Denver has a bunch of businesses where you can legally buy marijuana but none where you can legally use it. That is supposed to change under a local ballot initiative approved by voters last fall. But a statewide solution to Colorado's cannabis consumption conundrum has been derailed by fears of a federal crackdown.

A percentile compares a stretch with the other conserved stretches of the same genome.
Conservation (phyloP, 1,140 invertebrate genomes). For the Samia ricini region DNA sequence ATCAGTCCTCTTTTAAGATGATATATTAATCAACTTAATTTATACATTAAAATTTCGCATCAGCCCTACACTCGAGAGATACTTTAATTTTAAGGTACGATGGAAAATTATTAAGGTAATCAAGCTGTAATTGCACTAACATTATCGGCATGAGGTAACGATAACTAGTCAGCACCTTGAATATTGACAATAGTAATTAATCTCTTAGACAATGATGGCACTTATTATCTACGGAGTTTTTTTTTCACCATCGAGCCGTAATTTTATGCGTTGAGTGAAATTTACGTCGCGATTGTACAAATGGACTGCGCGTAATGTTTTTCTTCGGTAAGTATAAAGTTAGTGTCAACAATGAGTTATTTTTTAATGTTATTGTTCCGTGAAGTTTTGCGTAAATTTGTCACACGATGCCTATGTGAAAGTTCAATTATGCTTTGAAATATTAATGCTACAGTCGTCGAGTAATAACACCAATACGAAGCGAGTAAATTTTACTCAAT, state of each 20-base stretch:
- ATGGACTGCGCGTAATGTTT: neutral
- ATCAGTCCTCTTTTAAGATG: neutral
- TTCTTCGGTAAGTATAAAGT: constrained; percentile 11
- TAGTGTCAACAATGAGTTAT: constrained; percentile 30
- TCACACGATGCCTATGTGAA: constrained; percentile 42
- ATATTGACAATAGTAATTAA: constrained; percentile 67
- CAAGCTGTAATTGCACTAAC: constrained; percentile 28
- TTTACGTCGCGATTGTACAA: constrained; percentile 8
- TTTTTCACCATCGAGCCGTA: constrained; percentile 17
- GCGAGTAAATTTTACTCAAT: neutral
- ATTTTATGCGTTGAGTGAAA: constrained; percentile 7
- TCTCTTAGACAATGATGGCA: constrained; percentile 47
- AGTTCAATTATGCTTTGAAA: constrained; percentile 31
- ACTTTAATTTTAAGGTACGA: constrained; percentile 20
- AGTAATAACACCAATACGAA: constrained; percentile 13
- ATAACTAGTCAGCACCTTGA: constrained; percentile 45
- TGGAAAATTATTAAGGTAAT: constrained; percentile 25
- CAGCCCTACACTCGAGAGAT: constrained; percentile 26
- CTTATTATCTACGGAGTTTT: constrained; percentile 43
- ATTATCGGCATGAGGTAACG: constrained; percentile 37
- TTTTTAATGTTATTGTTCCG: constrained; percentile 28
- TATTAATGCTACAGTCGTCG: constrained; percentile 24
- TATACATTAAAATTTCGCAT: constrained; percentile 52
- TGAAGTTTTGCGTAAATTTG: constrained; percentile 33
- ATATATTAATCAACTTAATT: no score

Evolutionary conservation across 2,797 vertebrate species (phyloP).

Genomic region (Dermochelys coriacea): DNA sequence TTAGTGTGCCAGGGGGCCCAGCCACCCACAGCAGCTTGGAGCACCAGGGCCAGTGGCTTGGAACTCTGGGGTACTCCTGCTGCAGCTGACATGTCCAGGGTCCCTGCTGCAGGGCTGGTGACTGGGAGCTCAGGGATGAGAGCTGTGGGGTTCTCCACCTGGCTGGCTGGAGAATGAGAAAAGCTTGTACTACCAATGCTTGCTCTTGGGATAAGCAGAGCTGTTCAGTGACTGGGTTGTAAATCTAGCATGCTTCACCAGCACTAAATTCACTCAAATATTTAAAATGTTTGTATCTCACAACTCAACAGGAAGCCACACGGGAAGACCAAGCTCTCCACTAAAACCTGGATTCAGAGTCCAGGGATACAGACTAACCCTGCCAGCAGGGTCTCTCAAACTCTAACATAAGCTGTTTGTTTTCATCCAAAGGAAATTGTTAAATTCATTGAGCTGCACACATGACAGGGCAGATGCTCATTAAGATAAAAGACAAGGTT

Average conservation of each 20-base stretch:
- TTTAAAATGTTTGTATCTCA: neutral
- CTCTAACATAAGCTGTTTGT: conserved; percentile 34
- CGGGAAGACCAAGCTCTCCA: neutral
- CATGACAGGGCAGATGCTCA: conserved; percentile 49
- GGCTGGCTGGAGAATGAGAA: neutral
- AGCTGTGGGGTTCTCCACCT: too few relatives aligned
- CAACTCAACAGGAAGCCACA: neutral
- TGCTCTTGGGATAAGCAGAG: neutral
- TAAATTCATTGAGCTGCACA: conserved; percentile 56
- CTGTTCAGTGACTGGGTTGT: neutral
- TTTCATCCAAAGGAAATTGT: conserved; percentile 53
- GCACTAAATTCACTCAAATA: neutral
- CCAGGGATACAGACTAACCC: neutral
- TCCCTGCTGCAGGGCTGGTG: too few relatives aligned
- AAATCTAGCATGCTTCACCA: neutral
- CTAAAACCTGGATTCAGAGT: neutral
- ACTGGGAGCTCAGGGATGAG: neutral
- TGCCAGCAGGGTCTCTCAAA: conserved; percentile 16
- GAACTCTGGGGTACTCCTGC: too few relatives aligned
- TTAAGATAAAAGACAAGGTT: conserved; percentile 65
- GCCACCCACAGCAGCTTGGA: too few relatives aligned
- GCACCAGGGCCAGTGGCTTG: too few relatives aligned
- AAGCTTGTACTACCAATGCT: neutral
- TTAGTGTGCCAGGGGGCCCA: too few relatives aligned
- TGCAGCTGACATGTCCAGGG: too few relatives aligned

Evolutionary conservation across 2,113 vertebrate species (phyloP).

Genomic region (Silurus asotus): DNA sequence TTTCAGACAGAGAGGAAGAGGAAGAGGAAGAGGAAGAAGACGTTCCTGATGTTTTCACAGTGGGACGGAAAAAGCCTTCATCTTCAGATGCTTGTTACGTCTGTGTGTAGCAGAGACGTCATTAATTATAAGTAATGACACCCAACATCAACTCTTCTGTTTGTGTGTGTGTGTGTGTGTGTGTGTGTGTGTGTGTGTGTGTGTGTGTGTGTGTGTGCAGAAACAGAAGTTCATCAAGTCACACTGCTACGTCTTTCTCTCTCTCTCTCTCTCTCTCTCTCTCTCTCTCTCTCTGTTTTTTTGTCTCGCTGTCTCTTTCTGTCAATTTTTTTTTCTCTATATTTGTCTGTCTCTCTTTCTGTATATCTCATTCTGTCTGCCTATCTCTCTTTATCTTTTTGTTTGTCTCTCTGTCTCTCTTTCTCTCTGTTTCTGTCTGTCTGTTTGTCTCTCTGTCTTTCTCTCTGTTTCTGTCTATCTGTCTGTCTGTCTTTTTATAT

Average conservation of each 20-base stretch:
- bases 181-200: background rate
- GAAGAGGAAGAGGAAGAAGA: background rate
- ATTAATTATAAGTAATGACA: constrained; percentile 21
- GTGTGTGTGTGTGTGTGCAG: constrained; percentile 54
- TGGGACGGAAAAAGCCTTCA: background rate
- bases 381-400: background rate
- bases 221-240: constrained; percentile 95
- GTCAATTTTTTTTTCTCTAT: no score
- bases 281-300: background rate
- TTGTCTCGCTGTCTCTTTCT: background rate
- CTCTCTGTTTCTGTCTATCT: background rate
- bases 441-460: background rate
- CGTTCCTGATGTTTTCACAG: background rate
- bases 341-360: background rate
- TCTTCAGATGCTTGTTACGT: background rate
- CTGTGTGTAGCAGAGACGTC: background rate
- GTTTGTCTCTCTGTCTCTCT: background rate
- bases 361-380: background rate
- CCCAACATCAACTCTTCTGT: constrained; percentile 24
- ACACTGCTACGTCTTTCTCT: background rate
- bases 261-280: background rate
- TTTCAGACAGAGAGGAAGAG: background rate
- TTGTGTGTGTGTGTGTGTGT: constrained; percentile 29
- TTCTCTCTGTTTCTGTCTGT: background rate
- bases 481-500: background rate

Amendment 64, the 2012 ballot initiative that made Colorado the first state to legalize marijuana for recreational use, allows adults 21 and older to use it at home. But Amendment 64 does not apply to "consumption that is conducted openly and publicly," which is a petty offense punishable by a $100 fine. Because the meaning of "openly and publicly" is a matter of dispute, finding places to enjoy the marijuana that has been sold by state-licensed retailers since 2014 remains a tricky proposition, writes Jacob Sullum.